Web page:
Esmeralda Kleinreesink Author (Officier in Afghanistan)

To visit Esmeralda Kleinreesink’s website (English blogs),

click here

Please note that the book is written in Dutch; an English version should be available eventually; in the meanwhile, you can download sample translations in English for free here

Autographed copies available (Dutch only)


The entire newletter can be read here

Er is ook een Nederlandse vertaling van dit blog.

“I was always last to get a handshake. Uniforms first.” My civilian colleague, a professor, shakes his head. He has just attended a military exercise with a group of cadets.

“That’s what you get when you don’t wear your salary scale on your shoulders,” I say.

“Seems fitting for a former conscripted corporal,” another colleague says.

But despite our sarcastic comments, it’s obviously weird that such a high ranking civilian gets introduced last.

The Mentalist

Later that week I unexpectedly run into the same problem. I am working on a scenario for the American police series The Mentalist. The team from The Mentalist is composed of four agents and a civilian. The civilian is Patrick Jane, the title character. In my script Lisbon, the boss, introduces them all to the new sheriff. The question is: in what order does she do that?

I have no problem classifying the other agents in order of status: first the one who’s been acting chief before, Cho, then his partner Rigsby, next the rookie, Van Pelt. But what to do with Patrick Jane? This is the man who solves every case, but he’s also a civilian and therefore not part of the hierarchical police pecking order.  Should he be mentioned first? Or last? Or at least before Van Pelt, the rookie?

I watch a few episodes looking for a similar introduction. I can’t help smiling when I finally hear Lisbon say: “Meet Cho, Rigsby, Van Pelt and Jane”. So in American police circles it is also ‘uniforms first’.

We are all just like chickens.

More English blogs.



The first English reviews of Officier in Afghanistan have been published. I may not have an English literary agent yet, but the sample translations have been picked up by bloggers who are just as enthousiastic as the Dutch reviewers. Like the Dutch readers, they also have to laugh about it, although not always for the same reasons.  Milblogger CDR Salamander:

Working in an international environment is enlightening in many aspects, one of which is that you quickly realize that national stereotypes exist for a reason – they are more often than not accurate. […] The following excerpt is from the 2012 book ‘Officier in Afghanistan’ (‘An Officer in Afghanistan’), written by LCOL Esmeralda Kleinreesink (RNLAF). It makes me laugh, and anyone who has worked with the Dutch will get a giggle out of it – or cuss.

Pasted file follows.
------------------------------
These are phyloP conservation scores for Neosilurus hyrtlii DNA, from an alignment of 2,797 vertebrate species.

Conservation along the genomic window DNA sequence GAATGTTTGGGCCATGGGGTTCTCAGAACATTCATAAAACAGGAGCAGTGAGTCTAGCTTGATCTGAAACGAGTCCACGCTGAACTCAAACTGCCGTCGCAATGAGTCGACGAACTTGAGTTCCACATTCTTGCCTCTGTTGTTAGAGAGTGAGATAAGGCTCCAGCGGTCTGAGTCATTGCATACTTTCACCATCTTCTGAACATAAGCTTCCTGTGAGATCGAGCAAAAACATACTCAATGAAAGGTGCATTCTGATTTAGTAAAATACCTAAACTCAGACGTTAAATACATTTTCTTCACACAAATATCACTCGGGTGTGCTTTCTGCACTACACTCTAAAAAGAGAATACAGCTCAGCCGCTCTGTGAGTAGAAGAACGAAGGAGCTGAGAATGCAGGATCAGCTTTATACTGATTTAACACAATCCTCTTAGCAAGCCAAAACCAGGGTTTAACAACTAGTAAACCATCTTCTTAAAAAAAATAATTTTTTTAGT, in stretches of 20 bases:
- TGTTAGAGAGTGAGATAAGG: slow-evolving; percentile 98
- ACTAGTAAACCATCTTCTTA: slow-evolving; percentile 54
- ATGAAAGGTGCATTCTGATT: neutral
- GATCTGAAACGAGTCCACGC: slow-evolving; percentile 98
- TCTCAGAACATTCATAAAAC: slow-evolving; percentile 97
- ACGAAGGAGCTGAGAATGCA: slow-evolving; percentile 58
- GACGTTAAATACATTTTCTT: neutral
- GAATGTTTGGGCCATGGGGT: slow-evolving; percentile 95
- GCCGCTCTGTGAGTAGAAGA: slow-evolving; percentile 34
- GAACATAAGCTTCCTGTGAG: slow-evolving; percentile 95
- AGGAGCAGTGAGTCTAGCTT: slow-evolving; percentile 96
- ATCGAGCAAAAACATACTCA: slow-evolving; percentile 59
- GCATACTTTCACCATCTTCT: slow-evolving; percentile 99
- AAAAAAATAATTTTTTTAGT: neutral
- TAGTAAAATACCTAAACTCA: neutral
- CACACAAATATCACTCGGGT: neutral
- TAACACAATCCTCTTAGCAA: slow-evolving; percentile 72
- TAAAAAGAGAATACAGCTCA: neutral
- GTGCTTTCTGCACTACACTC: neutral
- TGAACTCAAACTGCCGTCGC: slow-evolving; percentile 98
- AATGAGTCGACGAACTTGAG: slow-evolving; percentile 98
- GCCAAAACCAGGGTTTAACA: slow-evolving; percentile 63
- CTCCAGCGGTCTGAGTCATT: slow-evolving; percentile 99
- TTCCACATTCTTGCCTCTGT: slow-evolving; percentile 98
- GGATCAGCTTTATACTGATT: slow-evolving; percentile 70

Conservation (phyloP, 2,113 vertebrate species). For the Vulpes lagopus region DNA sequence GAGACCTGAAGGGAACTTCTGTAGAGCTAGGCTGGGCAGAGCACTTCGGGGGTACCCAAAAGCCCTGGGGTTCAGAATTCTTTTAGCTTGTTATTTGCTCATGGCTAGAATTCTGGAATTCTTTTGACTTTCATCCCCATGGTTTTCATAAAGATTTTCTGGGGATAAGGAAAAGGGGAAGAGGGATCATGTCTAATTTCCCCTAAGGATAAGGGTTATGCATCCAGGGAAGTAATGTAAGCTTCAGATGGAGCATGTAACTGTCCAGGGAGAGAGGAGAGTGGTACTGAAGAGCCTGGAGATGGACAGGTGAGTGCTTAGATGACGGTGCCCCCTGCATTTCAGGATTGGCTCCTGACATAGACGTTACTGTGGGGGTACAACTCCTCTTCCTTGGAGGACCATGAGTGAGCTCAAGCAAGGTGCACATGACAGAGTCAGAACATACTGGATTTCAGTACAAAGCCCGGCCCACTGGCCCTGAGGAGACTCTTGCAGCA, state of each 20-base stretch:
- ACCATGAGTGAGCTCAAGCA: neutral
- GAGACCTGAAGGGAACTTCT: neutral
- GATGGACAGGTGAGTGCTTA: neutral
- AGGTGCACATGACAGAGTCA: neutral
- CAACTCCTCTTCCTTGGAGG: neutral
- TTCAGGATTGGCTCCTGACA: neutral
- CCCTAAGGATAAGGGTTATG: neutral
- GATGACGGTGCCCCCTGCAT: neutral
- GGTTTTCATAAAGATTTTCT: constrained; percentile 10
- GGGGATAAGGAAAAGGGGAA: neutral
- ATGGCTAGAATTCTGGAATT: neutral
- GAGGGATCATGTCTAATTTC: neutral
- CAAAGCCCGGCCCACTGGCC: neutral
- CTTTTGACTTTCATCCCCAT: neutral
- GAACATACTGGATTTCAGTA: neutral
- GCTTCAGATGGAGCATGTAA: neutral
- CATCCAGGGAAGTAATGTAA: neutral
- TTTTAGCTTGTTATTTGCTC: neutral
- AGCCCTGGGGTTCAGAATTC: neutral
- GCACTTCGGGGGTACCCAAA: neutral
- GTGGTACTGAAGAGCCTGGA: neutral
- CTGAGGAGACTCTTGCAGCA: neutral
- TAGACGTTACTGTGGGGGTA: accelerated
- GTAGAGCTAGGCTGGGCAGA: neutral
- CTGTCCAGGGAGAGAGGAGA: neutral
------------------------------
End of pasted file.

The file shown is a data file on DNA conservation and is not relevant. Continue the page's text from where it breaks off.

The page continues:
Damn, I have turned into a Dutch cliché! But a fairly good cliché, as one of the commenters notes:

I also worked with Dutch MPA folks at CTF-57 in early 00s. They were awesome — very professional and focused on the mission. But very blunt.

I think the Dutch can live with that.

More English sample translations can be found on the download page.

The CDR Salamander review

The Defensie Weblog review

Er is ook een Nederlandse vertaling van dit blog.

I am often told that Officier in Afghanistan is such a great read, a real page turner. That is not incidental: ‘a great read’ is hard work, but can definitely be learned. For me, two books and a course were crucial in this learning process.

The course is the famous (or better: infamous) Robert McKee seminar, the Hollywood script doctor. McKee is once or twice a year in Europe (he’ll be in London on 22-25 November 2012). In his seminar he teaches a whole life of writing experience in four days. He teaches you how to profoundly look at your texts and to analyse where you’re doing okay, where not and how to solve those problems. You can also read his book Story, but I honestly have to say that I found the book not as impressive as the seminar.

Two other writing books did impress me. Both are practical and funny, and I’ve read them so often that I know them almost by heart. Which is actually necessary, because these books are so jam-packed with good, technical information that there’s no way you will absorb it in one read. They are How Not to Write a Novel and Self-Editing for Fiction Writers.

Writing can definitely be taught.

More English blogs.